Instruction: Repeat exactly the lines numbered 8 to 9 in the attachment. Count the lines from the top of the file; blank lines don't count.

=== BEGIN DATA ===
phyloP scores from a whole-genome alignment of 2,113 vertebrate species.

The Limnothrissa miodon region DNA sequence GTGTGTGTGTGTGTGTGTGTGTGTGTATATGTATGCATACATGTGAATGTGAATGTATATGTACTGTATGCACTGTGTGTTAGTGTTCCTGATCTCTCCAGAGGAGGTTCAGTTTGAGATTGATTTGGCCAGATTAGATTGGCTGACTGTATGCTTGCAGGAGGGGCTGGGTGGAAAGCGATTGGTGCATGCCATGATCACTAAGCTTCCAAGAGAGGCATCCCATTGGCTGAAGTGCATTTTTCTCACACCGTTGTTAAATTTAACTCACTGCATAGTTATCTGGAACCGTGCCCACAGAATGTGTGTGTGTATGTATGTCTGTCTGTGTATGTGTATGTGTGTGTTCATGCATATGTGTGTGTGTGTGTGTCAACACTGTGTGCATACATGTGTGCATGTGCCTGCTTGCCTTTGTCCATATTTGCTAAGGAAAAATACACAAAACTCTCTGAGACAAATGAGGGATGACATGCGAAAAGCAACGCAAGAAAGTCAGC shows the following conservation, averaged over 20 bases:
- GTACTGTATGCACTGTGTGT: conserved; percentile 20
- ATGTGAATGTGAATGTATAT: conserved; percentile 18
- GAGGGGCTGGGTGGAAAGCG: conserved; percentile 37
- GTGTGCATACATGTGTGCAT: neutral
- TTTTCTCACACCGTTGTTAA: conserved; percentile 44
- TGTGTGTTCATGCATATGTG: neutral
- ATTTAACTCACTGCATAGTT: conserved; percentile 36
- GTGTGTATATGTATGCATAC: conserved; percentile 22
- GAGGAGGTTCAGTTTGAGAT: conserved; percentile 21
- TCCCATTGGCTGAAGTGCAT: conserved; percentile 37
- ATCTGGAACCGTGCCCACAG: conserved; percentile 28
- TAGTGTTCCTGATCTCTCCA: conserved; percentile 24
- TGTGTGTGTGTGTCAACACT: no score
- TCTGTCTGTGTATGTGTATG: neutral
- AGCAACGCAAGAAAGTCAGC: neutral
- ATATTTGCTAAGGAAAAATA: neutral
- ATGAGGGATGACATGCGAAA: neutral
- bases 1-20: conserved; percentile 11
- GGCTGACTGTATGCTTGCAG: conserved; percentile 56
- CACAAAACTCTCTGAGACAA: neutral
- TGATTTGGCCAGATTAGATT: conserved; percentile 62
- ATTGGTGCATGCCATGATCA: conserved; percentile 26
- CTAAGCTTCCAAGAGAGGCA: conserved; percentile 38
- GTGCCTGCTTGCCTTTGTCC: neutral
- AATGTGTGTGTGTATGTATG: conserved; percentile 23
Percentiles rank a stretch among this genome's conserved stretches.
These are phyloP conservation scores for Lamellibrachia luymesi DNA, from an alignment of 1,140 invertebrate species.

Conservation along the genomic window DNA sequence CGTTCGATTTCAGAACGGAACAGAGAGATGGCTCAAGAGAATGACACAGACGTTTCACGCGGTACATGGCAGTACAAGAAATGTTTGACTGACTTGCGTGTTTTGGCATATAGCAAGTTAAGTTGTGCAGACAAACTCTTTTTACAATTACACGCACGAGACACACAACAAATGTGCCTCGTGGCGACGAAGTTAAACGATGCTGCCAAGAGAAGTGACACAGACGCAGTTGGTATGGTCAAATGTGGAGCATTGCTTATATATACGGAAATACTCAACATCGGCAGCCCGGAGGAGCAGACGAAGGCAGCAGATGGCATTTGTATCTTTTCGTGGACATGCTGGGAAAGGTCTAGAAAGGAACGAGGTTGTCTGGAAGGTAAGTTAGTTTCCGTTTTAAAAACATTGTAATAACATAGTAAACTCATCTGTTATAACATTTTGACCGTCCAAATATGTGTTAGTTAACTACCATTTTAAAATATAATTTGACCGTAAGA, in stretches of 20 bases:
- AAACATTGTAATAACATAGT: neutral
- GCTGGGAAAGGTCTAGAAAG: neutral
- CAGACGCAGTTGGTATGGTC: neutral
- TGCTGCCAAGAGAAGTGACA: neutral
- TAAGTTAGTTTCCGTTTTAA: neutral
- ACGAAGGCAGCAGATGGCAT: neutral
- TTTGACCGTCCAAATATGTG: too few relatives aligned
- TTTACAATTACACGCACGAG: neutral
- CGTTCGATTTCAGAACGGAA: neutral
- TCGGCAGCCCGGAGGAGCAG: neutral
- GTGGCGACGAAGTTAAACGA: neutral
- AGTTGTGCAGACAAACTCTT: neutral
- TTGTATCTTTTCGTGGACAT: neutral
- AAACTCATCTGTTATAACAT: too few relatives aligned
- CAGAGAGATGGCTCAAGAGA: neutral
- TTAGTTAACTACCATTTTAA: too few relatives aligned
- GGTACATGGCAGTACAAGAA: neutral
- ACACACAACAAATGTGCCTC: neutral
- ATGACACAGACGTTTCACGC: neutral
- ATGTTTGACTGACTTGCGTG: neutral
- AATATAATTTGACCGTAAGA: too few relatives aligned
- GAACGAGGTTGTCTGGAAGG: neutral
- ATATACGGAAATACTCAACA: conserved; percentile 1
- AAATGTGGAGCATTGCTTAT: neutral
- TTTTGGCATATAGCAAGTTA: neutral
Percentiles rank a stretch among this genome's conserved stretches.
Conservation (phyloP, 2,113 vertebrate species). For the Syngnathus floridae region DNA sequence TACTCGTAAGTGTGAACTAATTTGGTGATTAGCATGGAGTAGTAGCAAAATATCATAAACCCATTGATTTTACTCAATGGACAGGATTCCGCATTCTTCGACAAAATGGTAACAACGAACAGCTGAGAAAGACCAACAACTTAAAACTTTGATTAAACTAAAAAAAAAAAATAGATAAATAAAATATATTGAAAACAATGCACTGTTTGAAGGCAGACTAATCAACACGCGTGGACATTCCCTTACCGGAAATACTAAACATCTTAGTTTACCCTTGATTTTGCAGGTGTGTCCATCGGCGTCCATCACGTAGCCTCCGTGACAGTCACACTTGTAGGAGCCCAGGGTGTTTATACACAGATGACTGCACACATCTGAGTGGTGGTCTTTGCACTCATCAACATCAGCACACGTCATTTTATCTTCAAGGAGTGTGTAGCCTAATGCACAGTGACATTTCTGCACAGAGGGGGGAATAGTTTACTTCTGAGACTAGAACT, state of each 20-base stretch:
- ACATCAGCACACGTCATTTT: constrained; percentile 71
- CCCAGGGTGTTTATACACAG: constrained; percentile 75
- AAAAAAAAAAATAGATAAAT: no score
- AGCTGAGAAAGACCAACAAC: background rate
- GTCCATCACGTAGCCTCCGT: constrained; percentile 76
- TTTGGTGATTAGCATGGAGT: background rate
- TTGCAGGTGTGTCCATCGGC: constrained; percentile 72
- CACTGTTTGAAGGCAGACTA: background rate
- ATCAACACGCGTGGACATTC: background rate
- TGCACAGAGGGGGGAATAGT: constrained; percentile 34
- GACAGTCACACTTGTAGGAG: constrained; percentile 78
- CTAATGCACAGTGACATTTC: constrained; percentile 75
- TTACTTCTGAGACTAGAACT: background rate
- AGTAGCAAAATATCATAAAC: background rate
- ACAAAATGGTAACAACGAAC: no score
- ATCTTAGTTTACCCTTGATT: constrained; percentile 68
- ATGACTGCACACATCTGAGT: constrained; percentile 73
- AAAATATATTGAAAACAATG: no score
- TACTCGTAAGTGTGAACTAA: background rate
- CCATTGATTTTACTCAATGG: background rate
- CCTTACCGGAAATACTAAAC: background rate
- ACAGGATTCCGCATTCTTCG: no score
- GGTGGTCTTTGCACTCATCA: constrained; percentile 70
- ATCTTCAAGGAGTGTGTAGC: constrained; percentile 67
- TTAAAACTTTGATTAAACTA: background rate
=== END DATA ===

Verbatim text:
- TGTGTGTTCATGCATATGTG: neutral
- ATTTAACTCACTGCATAGTT: conserved; percentile 36